Once the group had been located we piled back into our vehicles for the drive to the road-head where we began our trek.

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We begin our climb     (P1090879  ©  DY of jtdytravels)

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The long haul ever upwards     (P1090855  ©  DY of jtdytravels)

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Mother and child     (P1090875  © DY of jtdytravels)

This was at an elevation of 2600 metres.  It was a bush bashing trek to get to the 3200 level to get to the spot where the gorillas were resting after their early morning feed.

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The rangers and armed guard      (P1090996  ©  DY of jtdytravels)

Eugene was our guide and we were accompanied by two rangers and an armed guard. They came along as there are buffalo in the area and they don’t want to be disturbed at all.  The gun is not to harm or injure the beasts just to scare them away should we stumble across them.  We didn’t see any.

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Patrick, my helper!       (P1090912  ©  DY of jtdytravels)

Our first contact was with a sleeping male who was a bit difficult to get to so we bypassed him and left him rest in peace.

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Our first encounter – How good can it get?     (P1100010  ©  DY of jtdytravels)

Within metres we came across the rest of the family group who were a little more active, but still resting.

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Who is looking at whom with more wonderment?    (P1100063  ©  DY of jtdytravels)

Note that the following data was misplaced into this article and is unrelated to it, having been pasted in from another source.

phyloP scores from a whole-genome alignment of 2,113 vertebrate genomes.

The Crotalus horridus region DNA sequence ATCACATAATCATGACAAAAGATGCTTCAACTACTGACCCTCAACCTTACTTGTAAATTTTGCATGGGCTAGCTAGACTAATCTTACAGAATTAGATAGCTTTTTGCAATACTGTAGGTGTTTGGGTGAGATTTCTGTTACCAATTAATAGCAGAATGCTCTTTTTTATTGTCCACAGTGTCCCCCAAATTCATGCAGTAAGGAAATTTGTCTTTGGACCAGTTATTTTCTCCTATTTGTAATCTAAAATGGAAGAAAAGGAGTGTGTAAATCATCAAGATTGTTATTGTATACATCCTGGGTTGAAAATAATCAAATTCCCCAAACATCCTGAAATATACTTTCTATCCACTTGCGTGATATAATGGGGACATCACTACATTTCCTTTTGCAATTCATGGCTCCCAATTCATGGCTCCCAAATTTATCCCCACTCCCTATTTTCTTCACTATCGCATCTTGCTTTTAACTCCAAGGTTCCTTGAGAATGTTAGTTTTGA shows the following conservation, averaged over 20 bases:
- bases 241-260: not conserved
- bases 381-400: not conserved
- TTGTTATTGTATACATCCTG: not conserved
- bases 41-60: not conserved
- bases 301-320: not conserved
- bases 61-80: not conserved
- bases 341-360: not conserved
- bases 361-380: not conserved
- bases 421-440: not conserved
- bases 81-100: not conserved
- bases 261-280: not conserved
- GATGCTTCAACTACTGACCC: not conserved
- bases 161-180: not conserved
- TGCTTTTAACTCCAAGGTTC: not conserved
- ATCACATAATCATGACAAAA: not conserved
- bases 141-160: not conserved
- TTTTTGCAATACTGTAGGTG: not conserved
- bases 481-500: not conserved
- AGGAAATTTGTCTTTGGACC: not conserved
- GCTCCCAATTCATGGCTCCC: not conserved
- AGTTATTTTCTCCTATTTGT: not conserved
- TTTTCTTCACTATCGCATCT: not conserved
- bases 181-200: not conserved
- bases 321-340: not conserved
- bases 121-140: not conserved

The rangers cut some brush away from around the animals to give us all a better view.  One last cut was too much for our dozing mate who sprang up and charged towards the ranger grabbing him and appearing to bite his side.  The rangers know what to do so he took a totally submissive posture, lying on the ground in the foetal position.  The gorilla was happy, he was still boss so returned to his snoozing position.  Now the excitement for me was that I didn’t expect this reaction – I guess the rangers have encounted this before.  And, where did I happen to be, but standing right next to the ranger.  This silver back was only a foot away from me, but took no notice of me, much to my relief.  I wasn’t overly perturbed as the other rangers didn’t interfere and certainly the gun was not fired!  That would have provoked a nasty situation.  Once everything settled down the females and a baby went about their playing and resting.  One of the females pounded her chest a number of times as she went from place to place.  The ground shook when she performed.  It was awe inspiring.